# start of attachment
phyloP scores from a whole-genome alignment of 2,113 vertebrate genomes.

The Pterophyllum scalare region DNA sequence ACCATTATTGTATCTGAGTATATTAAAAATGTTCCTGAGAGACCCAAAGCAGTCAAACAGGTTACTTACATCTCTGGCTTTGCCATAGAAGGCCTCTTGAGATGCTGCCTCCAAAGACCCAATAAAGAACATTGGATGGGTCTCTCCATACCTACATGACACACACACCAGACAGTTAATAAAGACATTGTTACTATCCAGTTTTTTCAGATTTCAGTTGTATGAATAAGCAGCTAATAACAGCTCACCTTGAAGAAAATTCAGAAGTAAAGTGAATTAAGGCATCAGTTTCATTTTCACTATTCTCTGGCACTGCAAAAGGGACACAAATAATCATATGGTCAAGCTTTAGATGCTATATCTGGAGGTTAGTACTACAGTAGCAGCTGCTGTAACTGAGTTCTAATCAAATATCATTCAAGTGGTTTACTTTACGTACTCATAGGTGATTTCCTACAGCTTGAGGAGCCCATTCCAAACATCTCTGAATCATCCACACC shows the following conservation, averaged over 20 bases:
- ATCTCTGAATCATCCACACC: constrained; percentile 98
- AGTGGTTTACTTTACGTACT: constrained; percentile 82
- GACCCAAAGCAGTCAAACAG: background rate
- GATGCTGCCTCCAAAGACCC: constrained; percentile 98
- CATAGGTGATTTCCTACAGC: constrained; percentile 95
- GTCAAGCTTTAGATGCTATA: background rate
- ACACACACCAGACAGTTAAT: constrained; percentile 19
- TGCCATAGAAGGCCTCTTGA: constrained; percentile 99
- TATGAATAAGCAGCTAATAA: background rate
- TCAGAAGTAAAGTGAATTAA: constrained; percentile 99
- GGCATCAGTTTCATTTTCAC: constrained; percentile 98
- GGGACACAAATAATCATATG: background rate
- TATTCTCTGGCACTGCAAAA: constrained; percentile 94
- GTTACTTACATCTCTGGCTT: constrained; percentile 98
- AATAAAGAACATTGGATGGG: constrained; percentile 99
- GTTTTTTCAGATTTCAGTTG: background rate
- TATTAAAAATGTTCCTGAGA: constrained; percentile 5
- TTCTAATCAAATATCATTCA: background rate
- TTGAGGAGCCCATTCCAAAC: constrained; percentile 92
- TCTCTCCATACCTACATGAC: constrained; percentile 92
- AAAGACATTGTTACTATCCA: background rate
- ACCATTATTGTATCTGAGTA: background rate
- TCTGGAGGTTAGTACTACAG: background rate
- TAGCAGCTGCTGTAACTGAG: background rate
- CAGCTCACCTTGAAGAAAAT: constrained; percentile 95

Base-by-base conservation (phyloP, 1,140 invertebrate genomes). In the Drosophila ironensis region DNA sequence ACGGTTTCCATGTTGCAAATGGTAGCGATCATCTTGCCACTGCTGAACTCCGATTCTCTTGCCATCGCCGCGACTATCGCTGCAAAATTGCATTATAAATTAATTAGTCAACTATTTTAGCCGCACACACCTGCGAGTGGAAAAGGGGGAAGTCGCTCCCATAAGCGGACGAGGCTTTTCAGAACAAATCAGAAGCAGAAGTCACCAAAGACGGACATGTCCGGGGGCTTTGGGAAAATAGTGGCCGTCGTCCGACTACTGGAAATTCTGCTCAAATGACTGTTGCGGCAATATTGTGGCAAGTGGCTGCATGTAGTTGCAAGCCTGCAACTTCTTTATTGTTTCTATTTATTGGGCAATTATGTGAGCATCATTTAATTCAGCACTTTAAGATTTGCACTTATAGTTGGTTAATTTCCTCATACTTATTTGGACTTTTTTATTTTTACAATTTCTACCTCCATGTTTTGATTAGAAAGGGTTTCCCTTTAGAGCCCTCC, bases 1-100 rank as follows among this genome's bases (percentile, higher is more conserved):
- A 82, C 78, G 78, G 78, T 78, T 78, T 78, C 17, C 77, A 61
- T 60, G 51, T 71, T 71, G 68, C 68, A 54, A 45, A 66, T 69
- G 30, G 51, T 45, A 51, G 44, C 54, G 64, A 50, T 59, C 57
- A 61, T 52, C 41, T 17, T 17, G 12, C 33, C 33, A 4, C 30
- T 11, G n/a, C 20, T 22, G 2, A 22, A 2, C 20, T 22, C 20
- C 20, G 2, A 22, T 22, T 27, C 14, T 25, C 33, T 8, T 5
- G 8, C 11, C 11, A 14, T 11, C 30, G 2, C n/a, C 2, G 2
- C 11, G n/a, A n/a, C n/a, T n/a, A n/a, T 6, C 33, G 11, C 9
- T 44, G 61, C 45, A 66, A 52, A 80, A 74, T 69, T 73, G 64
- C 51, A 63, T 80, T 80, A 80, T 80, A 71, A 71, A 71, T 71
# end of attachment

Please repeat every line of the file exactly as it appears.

phyloP scores from a whole-genome alignment of 2,113 vertebrate genomes.

The Pterophyllum scalare region DNA sequence ACCATTATTGTATCTGAGTATATTAAAAATGTTCCTGAGAGACCCAAAGCAGTCAAACAGGTTACTTACATCTCTGGCTTTGCCATAGAAGGCCTCTTGAGATGCTGCCTCCAAAGACCCAATAAAGAACATTGGATGGGTCTCTCCATACCTACATGACACACACACCAGACAGTTAATAAAGACATTGTTACTATCCAGTTTTTTCAGATTTCAGTTGTATGAATAAGCAGCTAATAACAGCTCACCTTGAAGAAAATTCAGAAGTAAAGTGAATTAAGGCATCAGTTTCATTTTCACTATTCTCTGGCACTGCAAAAGGGACACAAATAATCATATGGTCAAGCTTTAGATGCTATATCTGGAGGTTAGTACTACAGTAGCAGCTGCTGTAACTGAGTTCTAATCAAATATCATTCAAGTGGTTTACTTTACGTACTCATAGGTGATTTCCTACAGCTTGAGGAGCCCATTCCAAACATCTCTGAATCATCCACACC shows the following conservation, averaged over 20 bases:
- ATCTCTGAATCATCCACACC: constrained; percentile 98
- AGTGGTTTACTTTACGTACT: constrained; percentile 82
- GACCCAAAGCAGTCAAACAG: background rate
- GATGCTGCCTCCAAAGACCC: constrained; percentile 98
- CATAGGTGATTTCCTACAGC: constrained; percentile 95
- GTCAAGCTTTAGATGCTATA: background rate
- ACACACACCAGACAGTTAAT: constrained; percentile 19
- TGCCATAGAAGGCCTCTTGA: constrained; percentile 99
- TATGAATAAGCAGCTAATAA: background rate
- TCAGAAGTAAAGTGAATTAA: constrained; percentile 99
- GGCATCAGTTTCATTTTCAC: constrained; percentile 98
- GGGACACAAATAATCATATG: background rate
- TATTCTCTGGCACTGCAAAA: constrained; percentile 94
- GTTACTTACATCTCTGGCTT: constrained; percentile 98
- AATAAAGAACATTGGATGGG: constrained; percentile 99
- GTTTTTTCAGATTTCAGTTG: background rate
- TATTAAAAATGTTCCTGAGA: constrained; percentile 5
- TTCTAATCAAATATCATTCA: background rate
- TTGAGGAGCCCATTCCAAAC: constrained; percentile 92
- TCTCTCCATACCTACATGAC: constrained; percentile 92
- AAAGACATTGTTACTATCCA: background rate
- ACCATTATTGTATCTGAGTA: background rate
- TCTGGAGGTTAGTACTACAG: background rate
- TAGCAGCTGCTGTAACTGAG: background rate
- CAGCTCACCTTGAAGAAAAT: constrained; percentile 95

Base-by-base conservation (phyloP, 1,140 invertebrate genomes). In the Drosophila ironensis region DNA sequence ACGGTTTCCATGTTGCAAATGGTAGCGATCATCTTGCCACTGCTGAACTCCGATTCTCTTGCCATCGCCGCGACTATCGCTGCAAAATTGCATTATAAATTAATTAGTCAACTATTTTAGCCGCACACACCTGCGAGTGGAAAAGGGGGAAGTCGCTCCCATAAGCGGACGAGGCTTTTCAGAACAAATCAGAAGCAGAAGTCACCAAAGACGGACATGTCCGGGGGCTTTGGGAAAATAGTGGCCGTCGTCCGACTACTGGAAATTCTGCTCAAATGACTGTTGCGGCAATATTGTGGCAAGTGGCTGCATGTAGTTGCAAGCCTGCAACTTCTTTATTGTTTCTATTTATTGGGCAATTATGTGAGCATCATTTAATTCAGCACTTTAAGATTTGCACTTATAGTTGGTTAATTTCCTCATACTTATTTGGACTTTTTTATTTTTACAATTTCTACCTCCATGTTTTGATTAGAAAGGGTTTCCCTTTAGAGCCCTCC, bases 1-100 rank as follows among this genome's bases (percentile, higher is more conserved):
- A 82, C 78, G 78, G 78, T 78, T 78, T 78, C 17, C 77, A 61
- T 60, G 51, T 71, T 71, G 68, C 68, A 54, A 45, A 66, T 69
- G 30, G 51, T 45, A 51, G 44, C 54, G 64, A 50, T 59, C 57
- A 61, T 52, C 41, T 17, T 17, G 12, C 33, C 33, A 4, C 30
- T 11, G n/a, C 20, T 22, G 2, A 22, A 2, C 20, T 22, C 20
- C 20, G 2, A 22, T 22, T 27, C 14, T 25, C 33, T 8, T 5
- G 8, C 11, C 11, A 14, T 11, C 30, G 2, C n/a, C 2, G 2
- C 11, G n/a, A n/a, C n/a, T n/a, A n/a, T 6, C 33, G 11, C 9
- T 44, G 61, C 45, A 66, A 52, A 80, A 74, T 69, T 73, G 64
- C 51, A 63, T 80, T 80, A 80, T 80, A 71, A 71, A 71, T 71